Thinking Out Loud

Grit and Happiness

In most posts, I try to express something positive that has value in creating forward momentum. That’s another way of saying that I don’t like to write about what I don’t like or what drives me crazy. It comes across as venting, and I already do enough of that with family and friends. So, with that lead-in, I want to talk about two things that are currently driving me crazy.

I’ll start with grit. 

Grit is the newest quality/trait that has been “determined” to ensure success. Some believe we can teach kids to have more grit so attempts have been made to quantify it and test school children for their level of grit. Now, there is some controversy about the research that promoted this idea and questions about whether grit is another name for conscientiousness. Conscientiousness is already identified as a part of personality, so trying to make grit a “new” entity seems dubious—or so the criticism goes.

I find all of this tiresome, frustrating, and a waste of resources.

Is there anyone who doesn’t know that encouraging children is the right thing to do, and that when a child is having a hard time you support them, so they can keep at it and have success? Sorry to use a worn out phrase, but this is not rocket science.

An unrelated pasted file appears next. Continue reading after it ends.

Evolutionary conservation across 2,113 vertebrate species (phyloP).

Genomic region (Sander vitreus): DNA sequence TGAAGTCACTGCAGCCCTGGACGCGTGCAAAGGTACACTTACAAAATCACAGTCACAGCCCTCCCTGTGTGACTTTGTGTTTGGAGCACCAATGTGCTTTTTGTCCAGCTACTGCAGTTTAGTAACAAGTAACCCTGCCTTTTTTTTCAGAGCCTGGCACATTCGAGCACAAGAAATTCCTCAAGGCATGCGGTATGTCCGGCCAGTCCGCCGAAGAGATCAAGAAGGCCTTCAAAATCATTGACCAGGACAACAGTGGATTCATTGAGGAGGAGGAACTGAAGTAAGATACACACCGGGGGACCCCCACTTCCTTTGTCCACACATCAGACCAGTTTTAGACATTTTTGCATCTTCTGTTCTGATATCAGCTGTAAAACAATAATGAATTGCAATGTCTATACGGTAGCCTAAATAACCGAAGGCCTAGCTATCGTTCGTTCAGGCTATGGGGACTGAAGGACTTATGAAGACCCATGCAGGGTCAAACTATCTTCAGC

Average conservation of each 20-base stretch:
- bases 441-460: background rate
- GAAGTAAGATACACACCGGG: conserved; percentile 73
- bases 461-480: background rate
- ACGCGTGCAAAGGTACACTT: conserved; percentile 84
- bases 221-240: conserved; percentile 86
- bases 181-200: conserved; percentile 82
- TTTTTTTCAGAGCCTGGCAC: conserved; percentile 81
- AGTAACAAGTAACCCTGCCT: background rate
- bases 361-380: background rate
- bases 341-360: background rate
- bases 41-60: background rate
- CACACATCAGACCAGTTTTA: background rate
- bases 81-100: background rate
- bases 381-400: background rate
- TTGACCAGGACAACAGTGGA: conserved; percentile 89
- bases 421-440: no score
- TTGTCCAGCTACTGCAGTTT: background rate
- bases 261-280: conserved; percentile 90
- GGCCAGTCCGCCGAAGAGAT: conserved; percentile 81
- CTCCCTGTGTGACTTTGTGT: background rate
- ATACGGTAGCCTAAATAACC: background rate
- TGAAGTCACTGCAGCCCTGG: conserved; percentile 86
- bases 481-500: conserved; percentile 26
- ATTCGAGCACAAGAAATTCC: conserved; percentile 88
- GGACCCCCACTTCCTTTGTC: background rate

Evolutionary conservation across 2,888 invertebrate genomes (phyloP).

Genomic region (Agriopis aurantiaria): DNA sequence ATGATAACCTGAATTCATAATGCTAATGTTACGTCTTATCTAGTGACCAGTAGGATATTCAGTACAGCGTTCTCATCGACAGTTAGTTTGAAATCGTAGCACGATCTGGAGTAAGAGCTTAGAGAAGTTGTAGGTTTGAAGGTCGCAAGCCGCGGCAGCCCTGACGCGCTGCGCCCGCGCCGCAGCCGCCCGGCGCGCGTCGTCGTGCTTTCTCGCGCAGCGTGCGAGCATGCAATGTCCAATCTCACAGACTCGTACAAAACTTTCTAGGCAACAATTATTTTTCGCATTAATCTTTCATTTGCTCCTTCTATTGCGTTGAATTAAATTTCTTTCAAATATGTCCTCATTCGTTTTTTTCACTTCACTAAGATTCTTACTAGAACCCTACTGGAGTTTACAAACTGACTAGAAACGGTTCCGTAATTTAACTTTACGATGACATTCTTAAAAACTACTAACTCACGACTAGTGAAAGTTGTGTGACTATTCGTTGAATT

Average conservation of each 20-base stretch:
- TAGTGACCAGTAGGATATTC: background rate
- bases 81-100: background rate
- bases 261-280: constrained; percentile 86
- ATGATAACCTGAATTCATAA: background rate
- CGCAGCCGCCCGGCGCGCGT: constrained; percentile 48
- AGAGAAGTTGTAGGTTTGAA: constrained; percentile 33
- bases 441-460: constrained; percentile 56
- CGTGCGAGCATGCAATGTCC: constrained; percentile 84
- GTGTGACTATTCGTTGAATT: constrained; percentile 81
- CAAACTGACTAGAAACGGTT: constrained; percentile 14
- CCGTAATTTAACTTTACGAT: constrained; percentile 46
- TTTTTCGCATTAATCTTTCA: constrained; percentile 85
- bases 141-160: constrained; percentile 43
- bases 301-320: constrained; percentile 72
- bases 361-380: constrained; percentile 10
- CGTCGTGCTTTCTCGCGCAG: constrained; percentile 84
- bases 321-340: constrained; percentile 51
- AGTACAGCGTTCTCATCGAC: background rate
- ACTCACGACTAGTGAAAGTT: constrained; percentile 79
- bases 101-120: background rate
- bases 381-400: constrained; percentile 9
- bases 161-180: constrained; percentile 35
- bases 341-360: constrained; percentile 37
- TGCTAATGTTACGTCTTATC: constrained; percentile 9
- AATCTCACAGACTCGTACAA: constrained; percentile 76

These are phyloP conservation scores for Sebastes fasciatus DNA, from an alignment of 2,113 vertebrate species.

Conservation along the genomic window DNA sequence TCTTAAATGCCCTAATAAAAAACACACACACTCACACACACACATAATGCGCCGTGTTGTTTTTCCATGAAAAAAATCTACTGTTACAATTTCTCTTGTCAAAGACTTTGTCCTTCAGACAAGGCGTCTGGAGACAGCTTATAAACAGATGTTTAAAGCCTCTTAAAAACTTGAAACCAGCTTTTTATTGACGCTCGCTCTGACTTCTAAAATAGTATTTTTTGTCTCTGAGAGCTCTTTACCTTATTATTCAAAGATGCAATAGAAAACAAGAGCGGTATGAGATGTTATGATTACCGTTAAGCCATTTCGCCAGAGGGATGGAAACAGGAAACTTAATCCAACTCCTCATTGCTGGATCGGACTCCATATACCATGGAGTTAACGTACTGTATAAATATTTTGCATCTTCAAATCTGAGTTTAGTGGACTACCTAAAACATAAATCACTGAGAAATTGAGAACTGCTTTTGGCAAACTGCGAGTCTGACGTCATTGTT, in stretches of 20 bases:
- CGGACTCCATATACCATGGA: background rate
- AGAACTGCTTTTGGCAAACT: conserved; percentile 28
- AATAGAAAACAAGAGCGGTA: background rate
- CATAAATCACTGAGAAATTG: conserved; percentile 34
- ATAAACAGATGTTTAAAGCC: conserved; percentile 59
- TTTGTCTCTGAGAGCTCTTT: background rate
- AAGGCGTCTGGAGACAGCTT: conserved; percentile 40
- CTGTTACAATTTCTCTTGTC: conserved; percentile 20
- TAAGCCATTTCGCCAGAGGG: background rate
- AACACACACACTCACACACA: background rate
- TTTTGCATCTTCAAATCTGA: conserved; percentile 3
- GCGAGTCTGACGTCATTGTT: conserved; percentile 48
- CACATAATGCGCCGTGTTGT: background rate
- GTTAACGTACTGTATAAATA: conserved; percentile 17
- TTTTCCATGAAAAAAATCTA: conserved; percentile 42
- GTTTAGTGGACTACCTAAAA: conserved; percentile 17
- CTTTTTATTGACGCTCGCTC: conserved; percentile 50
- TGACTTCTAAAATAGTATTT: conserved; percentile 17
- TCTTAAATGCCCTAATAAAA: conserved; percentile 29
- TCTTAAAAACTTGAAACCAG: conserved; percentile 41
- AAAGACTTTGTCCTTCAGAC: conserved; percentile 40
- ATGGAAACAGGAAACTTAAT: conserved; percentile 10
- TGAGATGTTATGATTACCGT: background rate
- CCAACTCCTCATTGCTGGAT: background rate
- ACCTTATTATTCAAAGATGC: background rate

Furthermore, we know that doing the same for adults is important and effective. We all experience frustration with learning new tasks and information and facing other personal challenges. That’s life. Of course we need to be there for one another to offer support, encouragement, guidance, etc. And if you are a teacher and you don’t already know how to do this, God help us. Do teachers really need to understand the ins and outs of grit so they can teach their students how to have more of it? And the idea of testing for it is beyond absurd. Yikes, what have we become?

On to happiness . . .

Which reminds me of how throughout human history we’ve been trying to define love. There are great poems, stories, neuroscience research, etc., and it boils down to some kind of feeling that is very subjective—we know it when we feel it. Most of the time. Isn’t happiness like that? We know it when we feel it. There is no formula, but there are some common sense things that we all know about. That doesn’t mean it’s easy to find happiness.

Happiness, too, is individually defined. You discover that when you have real conversations with people about life. We define what happiness means to us. Some people say it has to do with some kind of contentment, sense of satisfaction, resolve that you’ve tried hard to do good in life. The list goes on and on.

Happiness has no formula, although granted there are some common sense things that may support our level of happiness; one being that we find our passion in life and live it. How many people actually do that? Some maybe but not many. Does that mean you can’t be happy? Of course not. Plenty of happy people never find a passion in life.

Maybe we need to settle down and stop trying so hard to find the magic key to happiness and success, support each other more, recognize that no one has it figured out, and get on with accepting our humanity, doing the best we can.

Tip one: Stop asking people if they are happy.

Tip two: Avoid taking any test to determine your grit quotient.

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